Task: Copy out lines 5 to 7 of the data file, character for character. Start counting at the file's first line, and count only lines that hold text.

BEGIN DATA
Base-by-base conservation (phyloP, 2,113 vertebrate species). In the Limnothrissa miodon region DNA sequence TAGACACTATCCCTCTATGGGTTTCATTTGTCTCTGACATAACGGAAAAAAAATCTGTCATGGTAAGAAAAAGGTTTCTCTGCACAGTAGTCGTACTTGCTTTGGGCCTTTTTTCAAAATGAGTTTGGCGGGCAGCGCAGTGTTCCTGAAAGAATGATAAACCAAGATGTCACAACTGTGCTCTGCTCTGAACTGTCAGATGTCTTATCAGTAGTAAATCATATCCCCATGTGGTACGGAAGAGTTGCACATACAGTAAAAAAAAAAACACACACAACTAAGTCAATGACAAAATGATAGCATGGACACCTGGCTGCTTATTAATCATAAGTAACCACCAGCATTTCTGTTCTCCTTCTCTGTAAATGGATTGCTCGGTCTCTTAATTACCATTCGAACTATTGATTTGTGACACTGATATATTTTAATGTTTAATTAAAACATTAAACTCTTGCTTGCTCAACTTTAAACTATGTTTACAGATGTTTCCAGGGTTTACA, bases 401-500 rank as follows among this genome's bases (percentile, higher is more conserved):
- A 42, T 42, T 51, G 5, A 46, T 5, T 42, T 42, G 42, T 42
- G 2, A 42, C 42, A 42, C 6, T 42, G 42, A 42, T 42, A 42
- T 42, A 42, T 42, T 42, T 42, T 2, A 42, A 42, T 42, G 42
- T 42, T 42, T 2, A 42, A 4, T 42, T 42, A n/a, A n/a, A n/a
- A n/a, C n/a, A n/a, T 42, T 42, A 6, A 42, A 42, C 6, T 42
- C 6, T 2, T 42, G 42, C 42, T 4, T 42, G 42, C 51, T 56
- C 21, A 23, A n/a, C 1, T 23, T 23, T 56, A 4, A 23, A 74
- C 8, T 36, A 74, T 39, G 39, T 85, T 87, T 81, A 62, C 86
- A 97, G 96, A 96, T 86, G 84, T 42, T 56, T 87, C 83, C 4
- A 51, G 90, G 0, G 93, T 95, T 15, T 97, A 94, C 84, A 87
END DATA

- T 42, T 42, T 2, A 42, A 4, T 42, T 42, A n/a, A n/a, A n/a
- A n/a, C n/a, A n/a, T 42, T 42, A 6, A 42, A 42, C 6, T 42
- C 6, T 2, T 42, G 42, C 42, T 4, T 42, G 42, C 51, T 56